Tricky Transition for Cyrus Darius

Huge Talent - Cyrus Darius

Huge Talent - Cyrus Darius

The Timothy Hardie Jewellers Novices’ Chase at Perth yesterday showcased all that is thrilling about National Hunt racing, especially the transition from hurdler to chaser.

Jump racing fans are chomping at the bit as the winter season approaches, and the return to action of Cyrus Darius will have stoked the fires with meetings at Chepstow and Cheltenham just weeks away.

Malcolm Jefferson’s six-year-old was sent chasing for the first time, and at odds of 1/6 was expected to cruise home in a three runner affair. But a switch from hurdles to fences is rarely straightforward, and that element of the unexpected is one of the beauties of the sport. Last seen slaughtering a strong field in a Grade 2 at the Aintree Festival, he had a hurdles rating of around two stone superior to his main rival at Perth. Gordon Elliott’s Shadow Catcher did have race fitness on his side, along with previous experience over the larger obstacles.

Sent to the front by Richard Johnson, Elliott’s charge was ridden to expose any jumping frailties in the chasing newcomer. Cyrus Darius is a huge beast, and for the main part jumped pretty well. He was understandably keen after a five month break, and Brian Hughes was probably right to let him stretch out in front with four fences to take. Soon half a dozen lengths clear, a seasonal debut victory appeared a formality. However, the gelding guessed at three out, making an absolute hash of it, and suddenly the contest was back on.

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That error, along with a lack of match fitness ensured a thrilling finish. Johnson sniffed a chance but Jefferson’s fella did enough and will undoubtedly go on to greater achievements over the winter. He’s certainly made for fences and with a hurdles mark of 153, arrives in the novice chase division full of potential and the raw ability to take high order.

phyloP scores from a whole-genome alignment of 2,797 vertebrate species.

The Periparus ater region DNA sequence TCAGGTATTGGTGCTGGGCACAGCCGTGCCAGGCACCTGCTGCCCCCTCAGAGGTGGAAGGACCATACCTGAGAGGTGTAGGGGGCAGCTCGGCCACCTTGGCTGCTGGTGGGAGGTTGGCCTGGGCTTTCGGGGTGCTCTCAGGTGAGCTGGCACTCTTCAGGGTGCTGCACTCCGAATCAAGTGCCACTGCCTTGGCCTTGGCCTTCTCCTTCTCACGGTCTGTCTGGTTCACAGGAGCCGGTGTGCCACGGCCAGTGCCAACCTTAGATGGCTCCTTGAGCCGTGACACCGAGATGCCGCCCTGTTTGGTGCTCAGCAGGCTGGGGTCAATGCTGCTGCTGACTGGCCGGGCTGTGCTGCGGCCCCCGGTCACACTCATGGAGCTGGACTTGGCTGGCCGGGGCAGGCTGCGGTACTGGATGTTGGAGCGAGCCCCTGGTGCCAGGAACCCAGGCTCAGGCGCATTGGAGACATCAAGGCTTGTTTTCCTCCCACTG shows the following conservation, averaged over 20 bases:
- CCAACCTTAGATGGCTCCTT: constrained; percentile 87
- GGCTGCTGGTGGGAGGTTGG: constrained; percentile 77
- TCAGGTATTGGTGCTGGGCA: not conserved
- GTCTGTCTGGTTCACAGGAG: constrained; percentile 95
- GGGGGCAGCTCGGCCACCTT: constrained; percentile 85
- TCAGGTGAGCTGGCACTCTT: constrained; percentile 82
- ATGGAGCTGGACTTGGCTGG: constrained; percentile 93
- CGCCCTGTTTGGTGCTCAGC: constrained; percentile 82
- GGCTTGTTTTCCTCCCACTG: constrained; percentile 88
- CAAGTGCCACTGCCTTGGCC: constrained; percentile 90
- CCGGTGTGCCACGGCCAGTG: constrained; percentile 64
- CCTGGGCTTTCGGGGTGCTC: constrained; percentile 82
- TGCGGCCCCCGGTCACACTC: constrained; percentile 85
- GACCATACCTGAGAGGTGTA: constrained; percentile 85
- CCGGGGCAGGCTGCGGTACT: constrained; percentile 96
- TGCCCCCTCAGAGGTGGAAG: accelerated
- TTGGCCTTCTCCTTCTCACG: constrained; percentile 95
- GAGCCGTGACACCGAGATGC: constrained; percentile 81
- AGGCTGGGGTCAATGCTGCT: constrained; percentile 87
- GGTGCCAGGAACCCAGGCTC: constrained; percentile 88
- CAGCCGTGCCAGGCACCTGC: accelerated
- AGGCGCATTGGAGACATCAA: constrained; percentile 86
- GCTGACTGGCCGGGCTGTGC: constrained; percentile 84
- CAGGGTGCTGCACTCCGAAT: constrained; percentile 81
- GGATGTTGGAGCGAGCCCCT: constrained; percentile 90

A relieved Jefferson said after the race: “He lost a shoe, I'm not sure where, it might have been when he put his foot in the water or the next fence, which he hit. He's had a good blow. Most of mine have been running well but needed a run and Brian thinks he'll be much better in a better race. It might have done him good to nudge a few. He jumped 12 at home yesterday and never touched a twig; sometimes it's better if they make a mistake at home.”

The trainer looks sure to take his time with his new stable star, and the season ending festivals are firmly on the radar. He added: “He's a great cruiser, we saw that at Aintree, and I think when he's allowed to stride on in a good race over two miles you'll see him at his best.”

It proved to be a good day for Lucinda Russell at her local track. She took the opening two races with conditional jockey Grant Cockburn catching the eye. Both winners were sent to the front from the off, and the enterprising rides paid huge dividends.

A 20/1 winner in the opener, Cockburn held a 20 length advantage at one stage, and though the field closed right down turning for home, the jockey had saved enough. Under a stylish driving finish, his willing partner held off John Ferguson’s short-priced favourite.

Perth was saying goodbye to the 2015 season with racing returning to the most northerly Scottish track in April 2016.

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